Yacht Review: Sea Sprite 34

By Rich

Those looking for a small family cruiser should take a hard look at the Sea Sprite 34.  Built in Rhode Island in the early 1980s, the Sea Sprite sports a full keel, generous interior space and an excellent cockpit for a boat of this size.

I recently had the opportunity to help a friend deliver his 1983 Sea Sprite back to Annapolis from Rock Hall and I found the boat to be a delight. She had been repowered since new with a smooth running Yanmar and cruised easily in the low 6s under power. With a light to moderate breeze right on the nose, we motored until we cleared the Bay Bridge while cleaning up the boat from its winter slumbers and bending on the jib. The solidity of the Sea Sprite’s construction is radiated by every experience with the boat – from the solid foot falls on the thick cabin sole to the visual impression left by the beefy bronze portholes. They look solid and over-built enough to have been brought up from the depths of a hundred year-old wreck site – and I say that in the most flattering context. No one builds boats like this any more.

Once we cleared the bridge we bent on the main, rolled out the jib and bore off to do some close-hauled sailing before reaching down toward Annapolis. Since the owner of this example had already shared with me his criteria for buying the boat, I pretty much knew what to expect as I got a feel for her helm under sail. He planned to do only local day sailing and weekend cruises on the Chesapeake, so he was much more concerned with how pleasant the boat was to sail (what I call sailing dynamics) than how fast it covered sailing miles (what I refer to as performance). For those with similar criteria, the Sea Sprite is an excellent choice. An ear-to-ear grin formed on my face the instant the diesel was shut down and she settled into her grove. True to prediction, a comparatively heavy full-keel boat won’t be a speedster but she had more than enough pace to entertain while sailing upwind in 15 knots of apparent wind and her dynamics were delightful.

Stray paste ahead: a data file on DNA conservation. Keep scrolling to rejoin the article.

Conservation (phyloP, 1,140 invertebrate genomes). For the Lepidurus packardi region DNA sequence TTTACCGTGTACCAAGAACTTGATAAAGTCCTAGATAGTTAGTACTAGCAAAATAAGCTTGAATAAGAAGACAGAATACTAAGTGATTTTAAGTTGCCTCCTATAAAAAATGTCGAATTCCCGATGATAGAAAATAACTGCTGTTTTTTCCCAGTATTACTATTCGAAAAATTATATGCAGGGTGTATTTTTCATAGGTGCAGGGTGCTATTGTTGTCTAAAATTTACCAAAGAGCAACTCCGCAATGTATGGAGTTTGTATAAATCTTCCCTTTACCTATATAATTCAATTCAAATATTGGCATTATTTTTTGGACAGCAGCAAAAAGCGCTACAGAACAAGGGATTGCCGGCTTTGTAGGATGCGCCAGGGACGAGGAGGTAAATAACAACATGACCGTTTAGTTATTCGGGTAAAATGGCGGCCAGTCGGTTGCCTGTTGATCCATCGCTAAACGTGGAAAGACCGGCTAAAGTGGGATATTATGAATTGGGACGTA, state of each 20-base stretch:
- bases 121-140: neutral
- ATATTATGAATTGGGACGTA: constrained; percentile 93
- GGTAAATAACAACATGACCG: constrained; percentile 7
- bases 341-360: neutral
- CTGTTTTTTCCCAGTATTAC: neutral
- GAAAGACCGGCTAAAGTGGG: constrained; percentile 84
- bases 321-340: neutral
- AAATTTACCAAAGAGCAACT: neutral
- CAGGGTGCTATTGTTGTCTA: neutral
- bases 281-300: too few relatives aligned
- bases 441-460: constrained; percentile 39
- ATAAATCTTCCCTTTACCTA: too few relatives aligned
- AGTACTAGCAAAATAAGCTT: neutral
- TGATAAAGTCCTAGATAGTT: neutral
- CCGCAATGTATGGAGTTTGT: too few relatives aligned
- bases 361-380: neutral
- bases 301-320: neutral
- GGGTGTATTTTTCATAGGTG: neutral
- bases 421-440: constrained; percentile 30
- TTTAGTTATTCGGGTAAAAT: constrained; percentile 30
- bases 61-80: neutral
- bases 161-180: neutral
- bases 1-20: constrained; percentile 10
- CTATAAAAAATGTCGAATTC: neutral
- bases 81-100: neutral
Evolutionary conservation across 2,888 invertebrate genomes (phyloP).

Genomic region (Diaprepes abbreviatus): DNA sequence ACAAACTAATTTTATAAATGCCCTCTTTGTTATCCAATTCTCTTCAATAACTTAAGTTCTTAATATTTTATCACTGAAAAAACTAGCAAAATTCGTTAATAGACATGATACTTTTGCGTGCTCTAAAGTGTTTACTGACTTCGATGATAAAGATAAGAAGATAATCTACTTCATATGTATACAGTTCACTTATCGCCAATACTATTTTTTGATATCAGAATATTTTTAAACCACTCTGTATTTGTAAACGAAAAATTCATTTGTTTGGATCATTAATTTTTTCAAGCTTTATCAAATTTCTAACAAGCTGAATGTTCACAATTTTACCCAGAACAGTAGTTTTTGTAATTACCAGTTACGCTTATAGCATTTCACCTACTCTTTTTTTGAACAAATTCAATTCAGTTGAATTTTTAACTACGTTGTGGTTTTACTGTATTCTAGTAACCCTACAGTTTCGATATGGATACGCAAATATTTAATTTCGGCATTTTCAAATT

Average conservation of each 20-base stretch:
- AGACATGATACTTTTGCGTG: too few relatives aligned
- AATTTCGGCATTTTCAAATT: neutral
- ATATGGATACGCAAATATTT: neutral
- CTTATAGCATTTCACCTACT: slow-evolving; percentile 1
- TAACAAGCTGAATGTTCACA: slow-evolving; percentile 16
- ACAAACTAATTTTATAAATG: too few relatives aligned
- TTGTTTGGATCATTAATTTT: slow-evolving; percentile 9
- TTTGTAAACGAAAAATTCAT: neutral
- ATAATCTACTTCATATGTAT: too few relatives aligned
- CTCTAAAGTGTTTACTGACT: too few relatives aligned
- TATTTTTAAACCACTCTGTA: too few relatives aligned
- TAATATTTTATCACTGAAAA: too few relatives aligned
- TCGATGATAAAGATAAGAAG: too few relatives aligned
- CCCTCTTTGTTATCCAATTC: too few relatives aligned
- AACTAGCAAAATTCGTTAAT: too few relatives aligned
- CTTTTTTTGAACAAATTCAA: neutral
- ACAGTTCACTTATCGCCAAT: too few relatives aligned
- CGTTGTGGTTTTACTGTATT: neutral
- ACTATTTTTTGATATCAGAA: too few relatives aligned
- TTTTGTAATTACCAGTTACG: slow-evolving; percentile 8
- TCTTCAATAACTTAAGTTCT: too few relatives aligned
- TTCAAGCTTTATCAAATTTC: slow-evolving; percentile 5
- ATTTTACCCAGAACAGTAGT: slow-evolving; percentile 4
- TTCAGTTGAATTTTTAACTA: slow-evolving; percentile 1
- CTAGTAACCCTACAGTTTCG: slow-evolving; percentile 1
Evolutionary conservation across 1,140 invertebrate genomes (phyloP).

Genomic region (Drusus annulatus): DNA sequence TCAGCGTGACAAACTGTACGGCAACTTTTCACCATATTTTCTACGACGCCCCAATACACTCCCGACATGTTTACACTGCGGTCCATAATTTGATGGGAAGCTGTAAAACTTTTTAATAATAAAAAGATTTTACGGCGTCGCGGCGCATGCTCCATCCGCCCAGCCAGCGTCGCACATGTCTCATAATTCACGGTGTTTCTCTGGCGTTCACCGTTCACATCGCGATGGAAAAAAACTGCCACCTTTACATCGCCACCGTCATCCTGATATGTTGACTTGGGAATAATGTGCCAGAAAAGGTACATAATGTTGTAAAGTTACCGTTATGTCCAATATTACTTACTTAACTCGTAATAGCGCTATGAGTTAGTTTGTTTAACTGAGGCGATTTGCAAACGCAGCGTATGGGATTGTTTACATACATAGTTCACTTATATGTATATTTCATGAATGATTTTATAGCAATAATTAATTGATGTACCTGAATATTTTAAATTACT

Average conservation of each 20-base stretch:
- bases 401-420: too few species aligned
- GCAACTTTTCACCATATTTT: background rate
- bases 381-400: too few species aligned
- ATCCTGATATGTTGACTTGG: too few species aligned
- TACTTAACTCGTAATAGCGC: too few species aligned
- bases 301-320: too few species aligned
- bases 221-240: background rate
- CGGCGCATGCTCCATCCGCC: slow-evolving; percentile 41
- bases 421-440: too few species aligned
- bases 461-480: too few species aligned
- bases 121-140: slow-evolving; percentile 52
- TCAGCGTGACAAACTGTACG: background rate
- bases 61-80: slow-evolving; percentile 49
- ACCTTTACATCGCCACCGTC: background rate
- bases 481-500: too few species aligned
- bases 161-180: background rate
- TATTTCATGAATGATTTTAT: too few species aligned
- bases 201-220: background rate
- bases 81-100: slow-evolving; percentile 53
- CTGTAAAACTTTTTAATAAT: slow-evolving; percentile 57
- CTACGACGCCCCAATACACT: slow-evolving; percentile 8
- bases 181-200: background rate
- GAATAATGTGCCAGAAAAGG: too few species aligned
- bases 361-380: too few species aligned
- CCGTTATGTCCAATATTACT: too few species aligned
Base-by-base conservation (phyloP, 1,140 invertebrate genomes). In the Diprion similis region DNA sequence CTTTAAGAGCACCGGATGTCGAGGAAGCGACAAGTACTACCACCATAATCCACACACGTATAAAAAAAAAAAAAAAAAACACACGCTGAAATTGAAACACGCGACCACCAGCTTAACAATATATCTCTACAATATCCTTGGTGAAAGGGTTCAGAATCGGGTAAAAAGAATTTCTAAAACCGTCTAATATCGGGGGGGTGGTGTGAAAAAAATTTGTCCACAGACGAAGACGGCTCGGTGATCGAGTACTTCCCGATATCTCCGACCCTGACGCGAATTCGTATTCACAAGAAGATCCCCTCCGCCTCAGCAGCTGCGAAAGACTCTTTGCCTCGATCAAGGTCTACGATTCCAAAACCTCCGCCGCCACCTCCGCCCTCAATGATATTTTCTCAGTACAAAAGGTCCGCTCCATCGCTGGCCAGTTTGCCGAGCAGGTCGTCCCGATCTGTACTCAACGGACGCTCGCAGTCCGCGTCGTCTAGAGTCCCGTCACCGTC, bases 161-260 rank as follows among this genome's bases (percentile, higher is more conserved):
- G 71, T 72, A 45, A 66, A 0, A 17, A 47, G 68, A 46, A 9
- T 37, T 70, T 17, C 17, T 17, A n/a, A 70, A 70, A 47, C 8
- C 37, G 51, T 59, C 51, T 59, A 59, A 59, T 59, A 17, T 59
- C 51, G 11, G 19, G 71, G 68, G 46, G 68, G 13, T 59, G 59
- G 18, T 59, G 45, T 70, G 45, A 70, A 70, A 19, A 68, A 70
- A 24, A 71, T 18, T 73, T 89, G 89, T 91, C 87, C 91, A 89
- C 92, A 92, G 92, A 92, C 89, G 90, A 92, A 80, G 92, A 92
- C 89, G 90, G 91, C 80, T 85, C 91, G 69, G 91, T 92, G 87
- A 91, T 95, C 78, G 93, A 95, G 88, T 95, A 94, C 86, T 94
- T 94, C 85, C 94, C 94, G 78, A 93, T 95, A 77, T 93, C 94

One of the things I really love about boats with comparatively “deep V” shaped hulls (hulls with lots of deadrise) is (ironically) their comparative lack of form stability. Less form stability means these boats are more tender than today’s flat-bottomed production cruisers, but in trade they feel more responsive and entertaining in puffy conditions. Better still, their responses are more productive: instead of simply trying to round up into the breeze the way a canoe-shaped hull form will want to do (especially the more beamy boats), deep-V style hulls will heel over but then accelerate, with little or no tendency to want to round up. It’s a much more entertaining handling dynamic that makes sailing in brisk conditions more fun and more confidence-inspiring. I quickly came to appreciate another notable dynamic of the Sea Sprite’s design: the rudder is affixed directly to the trailing edge of the keel, which means that it is necessarily unbalanced. Although the steering loads are  higher with this arrangement, the helmsman also enjoys much more feedback from the wheel which is a lot more fun on day sails or short passages. On longer passages the higher helm loads may do more to tire those on the wheel watch (or the batteries powering an autopilot) but the long chord length of the keel may help to offset those negatives. For this owner’s use case the tradeoff is more than worth it.

Naturally, all boats are tradeoffs and the Sea Sprite is no exception. As with any boat of this generation, buyers can expect the need for hands-on upgrades of aging electrical equipment, plumbing and engines. Looking for a repowered example like this one would be an excellent start, but buyers should also carefully inspect the quality of any restoration work done on the boat by prior owners. As we’ve learned from our Sabre 42, shoddy repairs and ‘upgrades’ can prove to be far worse than no work having been done at all on some systems. Also, were I a buyer of one of these boats, I’d soon be shopping for new winches. I’m probably spoiled by our racer-cruiser Sabre and other boats I sail on regularly, but the winches on the Sea Sprite felt under-sized and mis-geared for their assignments. That’s a comparatively minor gripe and is easily remedied, however.

On the whole I was very glad to be invited aboard such a fun little boat and would heartily recommend the model for buyers looking for a modestly priced, safe, roomy and fun family cruiser. I can’t wait to bum another ride on this one.

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